Houses were cheap back in the 1960s

Martin Wicks (SA, June 23) tells us how rising house prices makes it hard for young families to buy or rent in Britain.

It was our 47-year membership of the EU that created the housing shortage. I can remember that back in the 1960s that houses were cheap and rents easy to afford.

But in 1973 Britain joined the Common Market and the British economy collapsed. The 1970s included an oil crisis, high unemployment, high inflation, a miners strike and a three day week.

Forty seven years of open borders created a housing shortage and this caused the working class to hate the EU. Britain is now short of four million houses. It will take at least twenty years to sort out this mess and by that time the current generation will be too old to have children.

Steve Halden

Beaufort Green

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Push to increase vaccination rate

Looking at the vaccination data on June 23 its seems we have 53.9 per cent of our population over 18 fully vaccinated.

This remains below national average and 10 per cent below the town of Weston-super-Mare which has a similar population to Swindon. Looking to what they are doing differently there in particular they have opened vaccination centres in central locations and are actively targeting students. One at the Winter Gardens in participation with Weston college so that its easy for their students to get vaccinated. Another centre at Boots in the town centre is also busy doing vaccinations. Our approach of using pharmacies in outlying areas like the Lawns and Highworth and using Steam, which is also not directly in the town centre seems ineffective compared to Weston and other towns with higher vaccination rates.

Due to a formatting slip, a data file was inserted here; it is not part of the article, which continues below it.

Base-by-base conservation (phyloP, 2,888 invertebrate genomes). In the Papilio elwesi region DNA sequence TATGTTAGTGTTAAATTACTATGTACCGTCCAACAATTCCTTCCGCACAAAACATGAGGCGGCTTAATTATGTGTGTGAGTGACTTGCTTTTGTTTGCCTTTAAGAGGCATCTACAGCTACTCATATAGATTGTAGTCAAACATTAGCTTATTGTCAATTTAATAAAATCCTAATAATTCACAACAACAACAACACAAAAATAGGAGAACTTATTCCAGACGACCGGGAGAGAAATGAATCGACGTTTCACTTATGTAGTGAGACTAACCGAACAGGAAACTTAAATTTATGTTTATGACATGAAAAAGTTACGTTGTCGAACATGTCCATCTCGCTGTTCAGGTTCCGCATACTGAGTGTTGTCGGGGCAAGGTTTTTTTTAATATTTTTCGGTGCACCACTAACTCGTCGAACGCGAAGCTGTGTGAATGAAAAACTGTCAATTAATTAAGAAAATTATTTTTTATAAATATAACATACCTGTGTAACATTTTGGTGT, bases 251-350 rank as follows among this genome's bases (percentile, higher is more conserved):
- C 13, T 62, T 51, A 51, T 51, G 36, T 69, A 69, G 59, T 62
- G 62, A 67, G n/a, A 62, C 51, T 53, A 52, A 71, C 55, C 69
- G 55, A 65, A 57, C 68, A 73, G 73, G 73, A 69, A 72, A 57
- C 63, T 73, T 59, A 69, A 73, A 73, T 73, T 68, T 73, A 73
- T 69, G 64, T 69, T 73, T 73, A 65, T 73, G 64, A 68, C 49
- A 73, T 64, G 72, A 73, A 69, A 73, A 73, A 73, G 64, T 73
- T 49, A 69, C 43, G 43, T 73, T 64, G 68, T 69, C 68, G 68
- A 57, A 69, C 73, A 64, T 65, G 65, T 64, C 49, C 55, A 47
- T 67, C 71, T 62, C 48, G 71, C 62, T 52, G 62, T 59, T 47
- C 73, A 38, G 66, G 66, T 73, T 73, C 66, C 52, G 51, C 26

Especially considering SN1 has consistently had low vaccination rates and 20per cent of the local population does not have access to cars. We do also seem to be relying too heavily on the vaccine bus which because of high infection rates in Bath will be used there more often now as it is part of the same regional health authority. So why not pop-up centres at Boots for the town centre and Swindon college to specifically target students?

In Weston this appears to have been driven by the regional health authority, so what is ours doing on this issue? Is Bath a higher priority for them? Maybe our public health team and politicians can make the necessary moves to getting these issues dealt with by working closely with them and making sure Swindon gets the support it deserves?

The quicker these measures are taken the quicker we reach herd immunity.

Jonathan Sheldrake

Firefly Avenue

Were lessons learned from past roadworks?

A key element of project management is the ‘lessons learned’ review.

Did SBC do one after the Bruce Street roadworks and, if so, would it care to share it with Council Tax payers? Of course, it is not just roadworks. Does anyone remember the station forecourt?

Once again residents are being thanked for their patience when we are not given any other option.

Derek Lowson


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